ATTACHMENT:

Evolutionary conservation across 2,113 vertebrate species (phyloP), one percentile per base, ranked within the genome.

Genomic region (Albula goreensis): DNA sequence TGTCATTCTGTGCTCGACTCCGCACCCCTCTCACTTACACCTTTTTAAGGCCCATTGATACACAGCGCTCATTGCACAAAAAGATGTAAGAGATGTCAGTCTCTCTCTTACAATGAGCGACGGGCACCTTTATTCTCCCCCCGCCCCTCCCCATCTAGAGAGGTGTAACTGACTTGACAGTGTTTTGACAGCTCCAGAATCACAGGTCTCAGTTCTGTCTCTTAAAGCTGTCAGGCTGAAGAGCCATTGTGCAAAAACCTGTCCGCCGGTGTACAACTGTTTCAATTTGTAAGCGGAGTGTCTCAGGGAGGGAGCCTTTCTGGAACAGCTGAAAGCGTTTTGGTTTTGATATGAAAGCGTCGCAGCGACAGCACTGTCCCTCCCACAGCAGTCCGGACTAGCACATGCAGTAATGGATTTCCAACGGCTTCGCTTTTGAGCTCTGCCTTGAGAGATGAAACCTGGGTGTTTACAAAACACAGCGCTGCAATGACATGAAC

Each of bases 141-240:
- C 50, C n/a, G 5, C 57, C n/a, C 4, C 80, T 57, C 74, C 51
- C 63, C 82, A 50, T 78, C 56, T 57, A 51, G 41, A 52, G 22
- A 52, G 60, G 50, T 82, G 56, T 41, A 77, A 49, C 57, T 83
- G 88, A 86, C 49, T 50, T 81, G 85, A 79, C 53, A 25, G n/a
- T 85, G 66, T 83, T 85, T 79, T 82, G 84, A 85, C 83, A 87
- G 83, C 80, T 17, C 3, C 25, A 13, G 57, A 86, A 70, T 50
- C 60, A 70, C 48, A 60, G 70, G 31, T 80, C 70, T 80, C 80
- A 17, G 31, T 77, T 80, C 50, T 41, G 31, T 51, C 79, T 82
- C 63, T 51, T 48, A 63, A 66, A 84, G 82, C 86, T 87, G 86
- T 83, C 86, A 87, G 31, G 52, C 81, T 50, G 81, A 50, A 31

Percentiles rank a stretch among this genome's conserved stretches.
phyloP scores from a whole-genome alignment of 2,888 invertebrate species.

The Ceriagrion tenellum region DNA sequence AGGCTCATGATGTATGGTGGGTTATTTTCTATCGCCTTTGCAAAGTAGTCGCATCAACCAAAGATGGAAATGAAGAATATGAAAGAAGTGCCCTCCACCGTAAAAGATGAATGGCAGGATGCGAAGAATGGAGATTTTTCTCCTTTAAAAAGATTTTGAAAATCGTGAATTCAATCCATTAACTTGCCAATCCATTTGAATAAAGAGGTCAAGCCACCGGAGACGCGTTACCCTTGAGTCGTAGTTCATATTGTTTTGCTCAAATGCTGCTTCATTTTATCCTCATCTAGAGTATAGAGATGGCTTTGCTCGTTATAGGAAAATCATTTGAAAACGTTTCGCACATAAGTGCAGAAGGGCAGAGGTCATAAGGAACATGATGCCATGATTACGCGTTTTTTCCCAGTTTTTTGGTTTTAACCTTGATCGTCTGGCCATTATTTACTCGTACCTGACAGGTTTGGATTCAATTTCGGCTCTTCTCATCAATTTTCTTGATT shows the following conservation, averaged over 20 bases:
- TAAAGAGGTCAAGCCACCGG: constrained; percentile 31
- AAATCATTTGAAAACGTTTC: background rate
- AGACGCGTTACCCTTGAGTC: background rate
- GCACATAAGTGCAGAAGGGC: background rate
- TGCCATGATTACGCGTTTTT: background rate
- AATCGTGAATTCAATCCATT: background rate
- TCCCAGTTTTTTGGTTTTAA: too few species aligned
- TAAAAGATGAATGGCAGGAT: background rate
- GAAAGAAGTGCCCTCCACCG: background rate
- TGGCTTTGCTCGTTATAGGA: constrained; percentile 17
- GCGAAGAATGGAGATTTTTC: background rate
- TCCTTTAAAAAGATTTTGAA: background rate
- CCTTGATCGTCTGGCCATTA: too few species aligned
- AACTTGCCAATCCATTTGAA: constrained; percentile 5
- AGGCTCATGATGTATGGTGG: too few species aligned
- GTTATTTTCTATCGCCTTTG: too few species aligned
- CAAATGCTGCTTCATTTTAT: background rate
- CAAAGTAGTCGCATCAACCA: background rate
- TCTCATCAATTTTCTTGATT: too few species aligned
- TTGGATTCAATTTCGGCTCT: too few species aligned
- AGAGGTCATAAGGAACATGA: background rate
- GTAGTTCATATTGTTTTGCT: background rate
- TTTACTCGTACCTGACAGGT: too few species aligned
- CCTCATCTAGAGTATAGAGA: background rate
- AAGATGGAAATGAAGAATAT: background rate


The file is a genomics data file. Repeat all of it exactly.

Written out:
Evolutionary conservation across 2,113 vertebrate species (phyloP), one percentile per base, ranked within the genome.

Genomic region (Albula goreensis): DNA sequence TGTCATTCTGTGCTCGACTCCGCACCCCTCTCACTTACACCTTTTTAAGGCCCATTGATACACAGCGCTCATTGCACAAAAAGATGTAAGAGATGTCAGTCTCTCTCTTACAATGAGCGACGGGCACCTTTATTCTCCCCCCGCCCCTCCCCATCTAGAGAGGTGTAACTGACTTGACAGTGTTTTGACAGCTCCAGAATCACAGGTCTCAGTTCTGTCTCTTAAAGCTGTCAGGCTGAAGAGCCATTGTGCAAAAACCTGTCCGCCGGTGTACAACTGTTTCAATTTGTAAGCGGAGTGTCTCAGGGAGGGAGCCTTTCTGGAACAGCTGAAAGCGTTTTGGTTTTGATATGAAAGCGTCGCAGCGACAGCACTGTCCCTCCCACAGCAGTCCGGACTAGCACATGCAGTAATGGATTTCCAACGGCTTCGCTTTTGAGCTCTGCCTTGAGAGATGAAACCTGGGTGTTTACAAAACACAGCGCTGCAATGACATGAAC

Each of bases 141-240:
- C 50, C n/a, G 5, C 57, C n/a, C 4, C 80, T 57, C 74, C 51
- C 63, C 82, A 50, T 78, C 56, T 57, A 51, G 41, A 52, G 22
- A 52, G 60, G 50, T 82, G 56, T 41, A 77, A 49, C 57, T 83
- G 88, A 86, C 49, T 50, T 81, G 85, A 79, C 53, A 25, G n/a
- T 85, G 66, T 83, T 85, T 79, T 82, G 84, A 85, C 83, A 87
- G 83, C 80, T 17, C 3, C 25, A 13, G 57, A 86, A 70, T 50
- C 60, A 70, C 48, A 60, G 70, G 31, T 80, C 70, T 80, C 80
- A 17, G 31, T 77, T 80, C 50, T 41, G 31, T 51, C 79, T 82
- C 63, T 51, T 48, A 63, A 66, A 84, G 82, C 86, T 87, G 86
- T 83, C 86, A 87, G 31, G 52, C 81, T 50, G 81, A 50, A 31

Percentiles rank a stretch among this genome's conserved stretches.
phyloP scores from a whole-genome alignment of 2,888 invertebrate species.

The Ceriagrion tenellum region DNA sequence AGGCTCATGATGTATGGTGGGTTATTTTCTATCGCCTTTGCAAAGTAGTCGCATCAACCAAAGATGGAAATGAAGAATATGAAAGAAGTGCCCTCCACCGTAAAAGATGAATGGCAGGATGCGAAGAATGGAGATTTTTCTCCTTTAAAAAGATTTTGAAAATCGTGAATTCAATCCATTAACTTGCCAATCCATTTGAATAAAGAGGTCAAGCCACCGGAGACGCGTTACCCTTGAGTCGTAGTTCATATTGTTTTGCTCAAATGCTGCTTCATTTTATCCTCATCTAGAGTATAGAGATGGCTTTGCTCGTTATAGGAAAATCATTTGAAAACGTTTCGCACATAAGTGCAGAAGGGCAGAGGTCATAAGGAACATGATGCCATGATTACGCGTTTTTTCCCAGTTTTTTGGTTTTAACCTTGATCGTCTGGCCATTATTTACTCGTACCTGACAGGTTTGGATTCAATTTCGGCTCTTCTCATCAATTTTCTTGATT shows the following conservation, averaged over 20 bases:
- TAAAGAGGTCAAGCCACCGG: constrained; percentile 31
- AAATCATTTGAAAACGTTTC: background rate
- AGACGCGTTACCCTTGAGTC: background rate
- GCACATAAGTGCAGAAGGGC: background rate
- TGCCATGATTACGCGTTTTT: background rate
- AATCGTGAATTCAATCCATT: background rate
- TCCCAGTTTTTTGGTTTTAA: too few species aligned
- TAAAAGATGAATGGCAGGAT: background rate
- GAAAGAAGTGCCCTCCACCG: background rate
- TGGCTTTGCTCGTTATAGGA: constrained; percentile 17
- GCGAAGAATGGAGATTTTTC: background rate
- TCCTTTAAAAAGATTTTGAA: background rate
- CCTTGATCGTCTGGCCATTA: too few species aligned
- AACTTGCCAATCCATTTGAA: constrained; percentile 5
- AGGCTCATGATGTATGGTGG: too few species aligned
- GTTATTTTCTATCGCCTTTG: too few species aligned
- CAAATGCTGCTTCATTTTAT: background rate
- CAAAGTAGTCGCATCAACCA: background rate
- TCTCATCAATTTTCTTGATT: too few species aligned
- TTGGATTCAATTTCGGCTCT: too few species aligned
- AGAGGTCATAAGGAACATGA: background rate
- GTAGTTCATATTGTTTTGCT: background rate
- TTTACTCGTACCTGACAGGT: too few species aligned
- CCTCATCTAGAGTATAGAGA: background rate
- AAGATGGAAATGAAGAATAT: background rate